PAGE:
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Acroptilon repens

Russian knapweed

Photographer: Norman E. Rees
Source: USDA Agricultural Research Service,


Noxious perennial to 1 meter tall, with dark, creeping rhizomes. Plants exhibit allelopathic effects and are aggressively competitive, facilitating rapid colonization and development of dense stands. Infestations can be extremely long-lived due to extensive root and rhizome systems. Stems dieback after flowering in summer, and new shoots are generated in spring. Introduced from Central Asia. Like yellow starthistle (Centaurea solstitialis L.], Russian knapweed is toxic to horses, causing nigropallidal encephalomalacia or "chewing disease" when sufficient quantities are consumed. Under most circumstances livestock will avoid grazing Russian knapweed because of its bitter taste.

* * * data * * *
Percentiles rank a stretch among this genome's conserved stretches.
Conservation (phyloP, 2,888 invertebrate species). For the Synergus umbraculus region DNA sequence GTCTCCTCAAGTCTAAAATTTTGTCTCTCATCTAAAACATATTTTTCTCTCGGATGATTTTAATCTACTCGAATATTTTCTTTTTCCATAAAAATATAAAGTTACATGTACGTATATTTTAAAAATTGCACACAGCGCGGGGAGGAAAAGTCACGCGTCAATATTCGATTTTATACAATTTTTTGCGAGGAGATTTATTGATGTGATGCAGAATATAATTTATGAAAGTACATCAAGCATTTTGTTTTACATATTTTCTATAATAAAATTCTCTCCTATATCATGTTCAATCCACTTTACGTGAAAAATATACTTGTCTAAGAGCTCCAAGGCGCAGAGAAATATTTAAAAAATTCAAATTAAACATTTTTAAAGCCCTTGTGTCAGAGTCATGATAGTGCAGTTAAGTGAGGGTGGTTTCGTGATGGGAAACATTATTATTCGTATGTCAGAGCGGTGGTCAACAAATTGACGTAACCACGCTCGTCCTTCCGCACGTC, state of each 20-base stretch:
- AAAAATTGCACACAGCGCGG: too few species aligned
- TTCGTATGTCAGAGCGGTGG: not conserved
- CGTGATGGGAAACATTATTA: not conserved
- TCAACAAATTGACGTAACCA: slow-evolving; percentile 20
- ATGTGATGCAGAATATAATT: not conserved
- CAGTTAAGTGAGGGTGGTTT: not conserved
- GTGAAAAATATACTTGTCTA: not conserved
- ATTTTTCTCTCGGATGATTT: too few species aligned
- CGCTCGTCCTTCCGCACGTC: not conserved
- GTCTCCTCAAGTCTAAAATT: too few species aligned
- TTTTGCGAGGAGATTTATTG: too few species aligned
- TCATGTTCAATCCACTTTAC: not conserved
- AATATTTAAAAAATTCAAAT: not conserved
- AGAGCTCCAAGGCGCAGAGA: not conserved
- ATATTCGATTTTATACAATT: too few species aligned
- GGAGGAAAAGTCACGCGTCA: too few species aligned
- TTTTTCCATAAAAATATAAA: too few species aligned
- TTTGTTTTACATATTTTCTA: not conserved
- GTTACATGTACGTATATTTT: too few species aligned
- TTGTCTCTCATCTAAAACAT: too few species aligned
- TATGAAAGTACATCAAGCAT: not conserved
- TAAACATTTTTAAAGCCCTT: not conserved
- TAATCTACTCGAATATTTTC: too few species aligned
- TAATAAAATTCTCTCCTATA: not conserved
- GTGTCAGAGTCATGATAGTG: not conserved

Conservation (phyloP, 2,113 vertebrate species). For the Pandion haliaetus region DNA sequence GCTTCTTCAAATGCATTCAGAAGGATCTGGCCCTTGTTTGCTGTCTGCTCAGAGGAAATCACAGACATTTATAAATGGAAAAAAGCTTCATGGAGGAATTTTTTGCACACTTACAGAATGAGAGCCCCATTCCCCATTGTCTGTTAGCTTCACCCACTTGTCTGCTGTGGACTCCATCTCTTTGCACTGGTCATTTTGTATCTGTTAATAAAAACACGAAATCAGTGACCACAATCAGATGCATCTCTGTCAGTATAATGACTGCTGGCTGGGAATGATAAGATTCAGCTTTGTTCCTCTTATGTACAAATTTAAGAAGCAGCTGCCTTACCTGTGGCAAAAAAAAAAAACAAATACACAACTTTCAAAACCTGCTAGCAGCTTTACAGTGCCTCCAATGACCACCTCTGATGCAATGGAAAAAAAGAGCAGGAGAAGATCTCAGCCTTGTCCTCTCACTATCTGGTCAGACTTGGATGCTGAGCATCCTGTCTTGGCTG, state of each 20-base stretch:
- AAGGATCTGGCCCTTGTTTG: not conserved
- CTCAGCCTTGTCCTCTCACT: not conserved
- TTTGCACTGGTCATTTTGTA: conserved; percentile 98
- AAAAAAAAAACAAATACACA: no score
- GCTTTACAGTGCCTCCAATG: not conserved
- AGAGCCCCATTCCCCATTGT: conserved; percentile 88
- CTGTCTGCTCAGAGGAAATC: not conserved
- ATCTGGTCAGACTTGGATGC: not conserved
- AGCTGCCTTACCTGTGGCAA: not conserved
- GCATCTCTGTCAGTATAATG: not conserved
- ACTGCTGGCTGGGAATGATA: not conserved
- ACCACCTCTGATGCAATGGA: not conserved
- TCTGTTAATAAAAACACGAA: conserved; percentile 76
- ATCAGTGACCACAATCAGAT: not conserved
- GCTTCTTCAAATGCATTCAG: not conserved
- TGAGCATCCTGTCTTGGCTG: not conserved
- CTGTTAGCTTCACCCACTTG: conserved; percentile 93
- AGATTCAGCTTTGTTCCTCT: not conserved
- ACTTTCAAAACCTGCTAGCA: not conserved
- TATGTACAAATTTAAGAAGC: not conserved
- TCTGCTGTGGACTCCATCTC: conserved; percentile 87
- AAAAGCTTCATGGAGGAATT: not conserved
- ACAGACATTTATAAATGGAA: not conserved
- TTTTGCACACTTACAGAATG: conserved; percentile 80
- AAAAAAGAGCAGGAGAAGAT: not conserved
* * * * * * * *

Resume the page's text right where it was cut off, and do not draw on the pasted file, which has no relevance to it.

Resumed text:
Other white, pink, and purple-flowered knapweeds in the genus Centaurea and bearded creeper (Crupina vulgaris Cass.) are most easily distinguished by their lack of dark, spreading rhizomes and by phyllary and achene characteristics. In addition, only bearded creeper has leaf margins with stiff hairs barbed at the tips (glochidiate hairs) and flower receptacles with flattened, scale-like, chaffy bracts.

Photographer: John M. Randall, The Nature Conservancy,

Close-up of flower. Note that the leaves are a different shape and color than the leaves lower on the plant (see next photo), and that the lower and middle involucral bracts are broader and more rounded then the upper ones, which have a hairy tip.

Photographer: Bonnie Million, Bureau of Land Management,

Lower leaves. Note leaves are more lobed the lower on the stem they are.